While many aspects of the current tax reform bill are controversial, one of the most talked about part of the Tax Cut & Jobs Act also know as the Trump tax breaks is the Child Tax Credit provision. Married couples everywhere delighted with the announced increase in the child tax credit for 2018. This is the credit that taxpayers receive if you have a dependent child aged 17 or younger. The credit was doubled from $1,000 to $2,000 per child.
In addition to this increase the refundable portion of the credit was also increased. That is of major significance when considering all the tax credits and deductions a typical married couple with children can take advantage of.
If you have children, here’s what you need to know about the changes made to the Child Tax Credit for the 2018 tax year and how they could affect you.
The Child Tax Credit is available to be claimed for qualified children under age 17; you can claim it for all your qualifying children in a given tax year. To be clear, the child must be under 17 at the end of the year to claim the credit.
Get the Credit: Qualifying Children
A qualifying child for this credit must meet all the following criteria:
- The child must be under age 17 – age 16 or younger – at the end of the tax year.
- The child must either be your son, daughter, stepchild, foster child, brother, sister, stepbrother, stepsister or a descendant of any of these individuals, which includes your grandchild, niece or nephew. An adopted child is always considered your own child.
- The child must not have provided more than half of their own support.
- You must claim the child as a dependent on your federal tax return.
- The child must be a U.S. citizen, U.S. national, or U.S. resident alien and you must provide a valid Social Security number (SSN) for the child by the tax return due date.
- The child must have lived with you for more than half of the tax year (some exceptions apply).
Not a tax deduction!
It’s also important to emphasize that this is a credit, not a tax deduction. While a deduction reduces the amount of your income that is subject to tax, a credit reduces your tax bill dollar-for-dollar. If you owe the IRS $5,000 for the year, and have a $2,000 tax credit, your tax bill drops to $3,000.
What’s better than a refund?
Another important distinction when it comes to tax credits is refundable versus nonrefundable credits. A nonrefundable credit can be used to reduce a taxpayer’s bill all the way down to zero. On the other hand, a refundable tax credit can be given even if a taxpayer ends up with no tax liability at all. If your calculated tax for the year is $1,000, and you have $1,500 in refundable tax credits to claim, you can reduce your tax bill to zero and get back that extra $500.
In a nutshell, refundable tax credits are vital, especially for lower-income Americans. However, the refundable portion of the credit is capped at 15% of your earned income more than $4,500. This effectively means that if your earned income is greater than $13,833, your refundable credit amount is only capped by the $1,400 limit, and if it is less, the refundable portion of the credit can be reduced.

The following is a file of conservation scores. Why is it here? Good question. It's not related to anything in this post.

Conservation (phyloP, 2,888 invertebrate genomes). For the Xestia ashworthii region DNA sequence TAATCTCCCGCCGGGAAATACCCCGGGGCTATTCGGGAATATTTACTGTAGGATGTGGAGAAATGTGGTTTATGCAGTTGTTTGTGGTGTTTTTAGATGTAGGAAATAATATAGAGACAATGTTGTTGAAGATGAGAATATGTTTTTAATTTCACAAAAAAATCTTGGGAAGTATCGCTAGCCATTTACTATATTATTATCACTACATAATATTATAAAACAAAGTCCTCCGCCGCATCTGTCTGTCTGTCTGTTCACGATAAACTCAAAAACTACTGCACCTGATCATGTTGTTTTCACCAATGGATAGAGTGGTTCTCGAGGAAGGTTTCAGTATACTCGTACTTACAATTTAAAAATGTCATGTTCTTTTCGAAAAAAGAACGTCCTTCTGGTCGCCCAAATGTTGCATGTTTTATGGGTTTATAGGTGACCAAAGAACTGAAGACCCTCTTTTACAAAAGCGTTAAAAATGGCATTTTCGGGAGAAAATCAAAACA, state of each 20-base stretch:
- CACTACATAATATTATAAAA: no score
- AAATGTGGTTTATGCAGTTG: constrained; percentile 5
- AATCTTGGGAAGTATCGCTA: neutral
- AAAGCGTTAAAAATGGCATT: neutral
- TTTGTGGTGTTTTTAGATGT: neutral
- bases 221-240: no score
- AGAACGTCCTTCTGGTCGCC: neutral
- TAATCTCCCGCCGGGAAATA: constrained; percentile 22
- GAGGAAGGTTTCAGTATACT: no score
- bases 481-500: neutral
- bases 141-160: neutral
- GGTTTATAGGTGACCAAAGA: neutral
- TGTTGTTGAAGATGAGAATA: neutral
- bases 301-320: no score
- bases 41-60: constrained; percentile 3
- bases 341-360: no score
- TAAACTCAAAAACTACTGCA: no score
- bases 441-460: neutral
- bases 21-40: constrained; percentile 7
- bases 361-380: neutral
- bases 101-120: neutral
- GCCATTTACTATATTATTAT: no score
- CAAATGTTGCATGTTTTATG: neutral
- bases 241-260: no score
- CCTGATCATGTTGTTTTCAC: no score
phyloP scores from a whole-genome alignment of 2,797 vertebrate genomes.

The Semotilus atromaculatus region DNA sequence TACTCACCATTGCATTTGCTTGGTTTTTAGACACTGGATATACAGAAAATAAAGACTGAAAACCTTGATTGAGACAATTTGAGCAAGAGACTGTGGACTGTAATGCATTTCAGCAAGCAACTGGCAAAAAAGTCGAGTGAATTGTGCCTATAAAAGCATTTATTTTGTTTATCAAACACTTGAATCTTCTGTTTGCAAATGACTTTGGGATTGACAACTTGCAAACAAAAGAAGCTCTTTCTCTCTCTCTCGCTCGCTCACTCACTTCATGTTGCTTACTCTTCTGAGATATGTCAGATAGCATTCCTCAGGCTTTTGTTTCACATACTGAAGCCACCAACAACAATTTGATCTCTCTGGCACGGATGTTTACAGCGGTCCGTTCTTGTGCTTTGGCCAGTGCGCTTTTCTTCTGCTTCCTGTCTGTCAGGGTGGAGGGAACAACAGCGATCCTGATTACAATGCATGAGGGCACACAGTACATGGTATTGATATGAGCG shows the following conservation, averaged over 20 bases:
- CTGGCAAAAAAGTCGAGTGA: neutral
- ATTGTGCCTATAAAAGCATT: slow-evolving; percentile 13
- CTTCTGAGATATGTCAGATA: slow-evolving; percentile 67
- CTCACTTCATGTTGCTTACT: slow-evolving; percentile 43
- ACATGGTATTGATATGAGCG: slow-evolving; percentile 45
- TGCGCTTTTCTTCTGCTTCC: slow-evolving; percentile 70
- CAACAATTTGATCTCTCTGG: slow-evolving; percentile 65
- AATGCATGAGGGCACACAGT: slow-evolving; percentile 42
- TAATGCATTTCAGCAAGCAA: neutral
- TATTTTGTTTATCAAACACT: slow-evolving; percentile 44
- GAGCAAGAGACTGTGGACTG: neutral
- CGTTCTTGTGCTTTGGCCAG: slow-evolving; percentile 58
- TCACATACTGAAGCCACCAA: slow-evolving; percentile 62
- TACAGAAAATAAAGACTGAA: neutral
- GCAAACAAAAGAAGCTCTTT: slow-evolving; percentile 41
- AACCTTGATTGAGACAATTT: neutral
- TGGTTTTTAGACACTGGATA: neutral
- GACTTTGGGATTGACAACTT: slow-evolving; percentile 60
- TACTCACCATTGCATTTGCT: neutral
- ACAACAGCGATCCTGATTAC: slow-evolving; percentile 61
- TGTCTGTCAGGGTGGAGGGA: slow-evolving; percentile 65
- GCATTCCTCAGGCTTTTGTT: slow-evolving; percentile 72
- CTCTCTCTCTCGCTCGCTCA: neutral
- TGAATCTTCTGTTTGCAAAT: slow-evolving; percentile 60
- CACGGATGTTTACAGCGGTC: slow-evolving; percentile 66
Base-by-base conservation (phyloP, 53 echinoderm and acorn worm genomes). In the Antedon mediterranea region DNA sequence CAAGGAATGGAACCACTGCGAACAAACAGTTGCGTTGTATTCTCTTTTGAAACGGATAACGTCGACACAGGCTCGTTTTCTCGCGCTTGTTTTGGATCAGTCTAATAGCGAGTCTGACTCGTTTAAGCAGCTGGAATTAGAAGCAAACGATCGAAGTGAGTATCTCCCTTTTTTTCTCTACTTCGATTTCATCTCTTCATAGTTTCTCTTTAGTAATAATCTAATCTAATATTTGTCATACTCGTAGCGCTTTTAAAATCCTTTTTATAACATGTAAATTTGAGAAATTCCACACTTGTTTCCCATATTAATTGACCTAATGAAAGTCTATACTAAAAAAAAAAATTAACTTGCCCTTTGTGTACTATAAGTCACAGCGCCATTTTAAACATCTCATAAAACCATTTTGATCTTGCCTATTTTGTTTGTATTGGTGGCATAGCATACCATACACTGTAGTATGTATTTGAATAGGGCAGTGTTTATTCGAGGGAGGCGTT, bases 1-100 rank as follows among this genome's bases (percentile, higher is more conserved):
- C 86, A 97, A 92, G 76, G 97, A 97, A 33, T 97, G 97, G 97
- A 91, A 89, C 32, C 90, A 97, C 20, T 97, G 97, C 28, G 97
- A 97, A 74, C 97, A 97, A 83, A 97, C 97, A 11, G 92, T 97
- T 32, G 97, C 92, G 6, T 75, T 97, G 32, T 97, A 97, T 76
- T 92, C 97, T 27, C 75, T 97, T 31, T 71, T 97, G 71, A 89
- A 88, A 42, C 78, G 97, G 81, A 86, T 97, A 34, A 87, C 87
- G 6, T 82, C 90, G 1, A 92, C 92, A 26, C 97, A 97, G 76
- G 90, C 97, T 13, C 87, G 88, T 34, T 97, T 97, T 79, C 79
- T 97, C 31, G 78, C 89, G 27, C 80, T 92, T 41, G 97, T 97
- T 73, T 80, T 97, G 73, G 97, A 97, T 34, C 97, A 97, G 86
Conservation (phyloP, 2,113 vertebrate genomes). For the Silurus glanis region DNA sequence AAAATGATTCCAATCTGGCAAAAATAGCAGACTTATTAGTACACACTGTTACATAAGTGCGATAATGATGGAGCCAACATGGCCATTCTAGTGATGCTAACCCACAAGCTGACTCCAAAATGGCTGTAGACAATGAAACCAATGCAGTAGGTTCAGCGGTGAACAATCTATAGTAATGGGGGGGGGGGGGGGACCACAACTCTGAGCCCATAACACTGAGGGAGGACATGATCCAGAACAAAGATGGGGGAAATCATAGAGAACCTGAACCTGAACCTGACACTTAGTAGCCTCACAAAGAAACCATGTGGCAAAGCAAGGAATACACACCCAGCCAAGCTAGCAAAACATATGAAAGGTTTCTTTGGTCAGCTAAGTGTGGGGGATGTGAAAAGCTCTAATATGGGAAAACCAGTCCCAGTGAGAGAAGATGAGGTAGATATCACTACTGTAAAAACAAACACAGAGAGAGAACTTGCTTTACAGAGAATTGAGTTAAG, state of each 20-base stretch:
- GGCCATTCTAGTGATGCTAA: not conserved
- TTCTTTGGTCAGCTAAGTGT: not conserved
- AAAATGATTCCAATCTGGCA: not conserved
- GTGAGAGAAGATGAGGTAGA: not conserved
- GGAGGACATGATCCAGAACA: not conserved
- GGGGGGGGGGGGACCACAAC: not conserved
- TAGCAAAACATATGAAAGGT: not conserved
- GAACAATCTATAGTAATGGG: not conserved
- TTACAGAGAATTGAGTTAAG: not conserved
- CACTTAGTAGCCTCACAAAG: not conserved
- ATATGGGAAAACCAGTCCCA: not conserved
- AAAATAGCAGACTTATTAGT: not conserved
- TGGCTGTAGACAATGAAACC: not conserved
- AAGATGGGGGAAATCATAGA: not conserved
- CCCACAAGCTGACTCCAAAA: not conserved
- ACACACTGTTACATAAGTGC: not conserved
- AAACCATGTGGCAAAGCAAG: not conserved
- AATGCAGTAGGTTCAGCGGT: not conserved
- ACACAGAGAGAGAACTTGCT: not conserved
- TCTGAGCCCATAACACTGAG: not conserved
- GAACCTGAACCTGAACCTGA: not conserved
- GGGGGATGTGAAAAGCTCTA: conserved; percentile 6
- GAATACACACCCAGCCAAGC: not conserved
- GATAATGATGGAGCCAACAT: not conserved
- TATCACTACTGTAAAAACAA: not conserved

Another big change to the Child Tax Credit for 2018 involves the income qualifications. In previous tax years, the credit has only been available for low- to middle-income households. For instance, the credit began to disappear in 2017 for married couples who earned more than $110,000 and for single filers with AGI above $75,000.
In 2018, the credit will be available to far more households, thanks to a massive raise in the phase-out thresholds. Here’s a quick guide to the Child Tax Credit phase-out thresholds for 2018.
|Tax Filing Status||Maximum AGI for Full Credit||AGI Where Credit Disappears|
|Married filing jointly||$400,000||Over $440,000|
|Head of household||$200,000||Over $240,000|
|Married filing separately||$200,000||Over $240,000|
If your income falls between the two income thresholds for your filing status, you can still claim a partial credit. Each Child Tax Credit you qualify for will be reduced by $50 for every $1,000 your modified adjusted gross income (MAGI) exceeds the lower threshold.
A smaller credit for other dependents
The tax reform bill also includes a nonrefundable $500 “family credit” for other dependents. Examples might include an aging parent who depends on you for care or a child to whom you provide support is 17 years old or older.
In order to claim the credit, you must file a federal form 1040, federal form 1040A, or a federal form 1040NR. You cannot claim the child tax credit using form 1040-EZ.
The modified credit is slated to remain in place for the 2018 through 2025 tax years.
Bottom line: the new tax code is complex and cumbersome for business. To navigate the new legislation, you need trusted experts and advisors who understand the nuances of accounting. We are here for you! Visit us at TYSLLP.com.